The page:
I'm not familiar with the SF area, but are there permanent buoys in the harbor that are only serviced for their mounted lights and not their underwater parts ? Perhaps the base of a bridge, i.e. the underwater footings ? A large fixed land-to-ocean dock ?
Canals and ponds get dredged on a regular basis, so that wouldn't w*rk.
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Old 07-11-2015, 08:03 PM   #37
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I remember another movie in which a stash is hidden: The Shawshank Redemption.

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Old 07-11-2015, 08:52 PM   #38
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Plus, she has no form of identification.

Shows what I know-never had a safe deposit box. Aren't some set-up so you just need a special number?

Give it to a lawyers office. Have them hold, and set-up so it can be accessed in some special way in the future. Maybe they hold the deposit box key, and notify the bank every so often to keep things active.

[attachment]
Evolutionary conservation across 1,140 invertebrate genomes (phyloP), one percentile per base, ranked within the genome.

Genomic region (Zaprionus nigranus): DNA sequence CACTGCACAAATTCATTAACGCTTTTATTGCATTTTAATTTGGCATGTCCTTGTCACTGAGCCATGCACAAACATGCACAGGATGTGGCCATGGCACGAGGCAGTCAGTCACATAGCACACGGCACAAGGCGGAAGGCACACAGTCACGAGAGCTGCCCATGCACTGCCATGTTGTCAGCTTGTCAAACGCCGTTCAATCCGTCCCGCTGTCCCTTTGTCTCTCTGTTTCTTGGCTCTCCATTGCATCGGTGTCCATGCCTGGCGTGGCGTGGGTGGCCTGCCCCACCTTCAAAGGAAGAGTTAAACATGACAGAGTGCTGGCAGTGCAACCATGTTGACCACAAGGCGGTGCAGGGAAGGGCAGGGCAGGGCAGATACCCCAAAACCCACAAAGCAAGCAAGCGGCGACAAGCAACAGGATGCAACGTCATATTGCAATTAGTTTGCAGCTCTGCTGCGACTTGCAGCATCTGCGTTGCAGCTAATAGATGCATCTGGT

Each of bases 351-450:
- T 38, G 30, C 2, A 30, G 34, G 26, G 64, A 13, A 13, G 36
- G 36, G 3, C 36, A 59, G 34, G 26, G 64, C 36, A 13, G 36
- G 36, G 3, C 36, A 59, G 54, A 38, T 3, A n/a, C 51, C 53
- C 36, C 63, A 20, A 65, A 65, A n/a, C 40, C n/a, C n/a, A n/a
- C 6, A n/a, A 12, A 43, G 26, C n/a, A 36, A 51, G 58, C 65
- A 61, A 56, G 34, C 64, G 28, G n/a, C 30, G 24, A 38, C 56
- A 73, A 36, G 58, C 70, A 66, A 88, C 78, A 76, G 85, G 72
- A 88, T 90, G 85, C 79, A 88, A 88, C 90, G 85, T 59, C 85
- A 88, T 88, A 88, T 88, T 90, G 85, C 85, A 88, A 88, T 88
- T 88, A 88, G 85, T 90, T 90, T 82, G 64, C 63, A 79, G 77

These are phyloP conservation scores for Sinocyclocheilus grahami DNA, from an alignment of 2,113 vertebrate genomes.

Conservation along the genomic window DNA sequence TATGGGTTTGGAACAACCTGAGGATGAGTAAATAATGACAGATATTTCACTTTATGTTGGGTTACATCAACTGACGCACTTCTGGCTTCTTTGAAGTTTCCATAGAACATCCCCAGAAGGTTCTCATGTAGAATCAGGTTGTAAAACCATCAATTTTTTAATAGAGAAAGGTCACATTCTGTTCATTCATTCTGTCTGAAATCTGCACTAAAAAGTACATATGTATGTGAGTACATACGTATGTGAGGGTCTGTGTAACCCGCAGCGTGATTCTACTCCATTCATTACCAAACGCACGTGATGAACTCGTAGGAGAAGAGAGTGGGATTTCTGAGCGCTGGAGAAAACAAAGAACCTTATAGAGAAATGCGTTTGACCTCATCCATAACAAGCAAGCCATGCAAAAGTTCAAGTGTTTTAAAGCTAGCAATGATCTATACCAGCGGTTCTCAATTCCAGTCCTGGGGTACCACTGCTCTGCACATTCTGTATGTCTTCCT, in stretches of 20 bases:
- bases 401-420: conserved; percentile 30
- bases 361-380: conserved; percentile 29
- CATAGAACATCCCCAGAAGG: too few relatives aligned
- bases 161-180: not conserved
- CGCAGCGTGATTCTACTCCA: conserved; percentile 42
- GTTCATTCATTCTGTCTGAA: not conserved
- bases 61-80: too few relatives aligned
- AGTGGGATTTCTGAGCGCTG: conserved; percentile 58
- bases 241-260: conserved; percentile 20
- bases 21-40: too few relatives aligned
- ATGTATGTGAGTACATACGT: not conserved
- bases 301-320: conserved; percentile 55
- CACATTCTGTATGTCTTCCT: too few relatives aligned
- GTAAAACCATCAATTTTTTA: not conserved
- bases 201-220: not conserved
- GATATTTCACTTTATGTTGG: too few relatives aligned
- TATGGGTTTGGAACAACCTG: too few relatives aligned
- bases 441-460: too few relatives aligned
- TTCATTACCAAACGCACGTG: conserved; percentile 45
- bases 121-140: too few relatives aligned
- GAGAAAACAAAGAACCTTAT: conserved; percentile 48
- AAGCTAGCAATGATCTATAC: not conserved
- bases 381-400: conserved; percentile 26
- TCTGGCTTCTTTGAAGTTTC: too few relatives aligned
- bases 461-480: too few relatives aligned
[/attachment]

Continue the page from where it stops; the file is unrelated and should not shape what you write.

Fool proof solution! Every library has a copy of Adam Smiths The Wealth of Nations, but no one reads it. Hollow out the book at the SF public library and hide some of it there.
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Old 07-12-2015, 06:11 AM   #39
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Al, it is your story and it sounds like you are looking for a dramatic turn.

However, if you just need the character to get the stash, one of these little outside church columbariums may be the ticket (see picture below). They have some security, but not a lot. Sometimes they get improved or moved. If that happens, the workers would doubtfully mess with the urns, so I think it would be safe.

What I'm thinking here is this is an easy hit with a crowbar at night.

But it is your story, and an earthquake with glass front niches sounds more interesting.
Attached Images
File Type: jpg columbarium.JPG (105.3 KB, 6 views)
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Old 07-12-2015, 11:19 AM   #40
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I remember another movie in which a stash is hidden: The Shawshank Redemption.

Or Thunderbolt and Lightfoot:



At location 1 hour, 30 minutes (spoiler alert).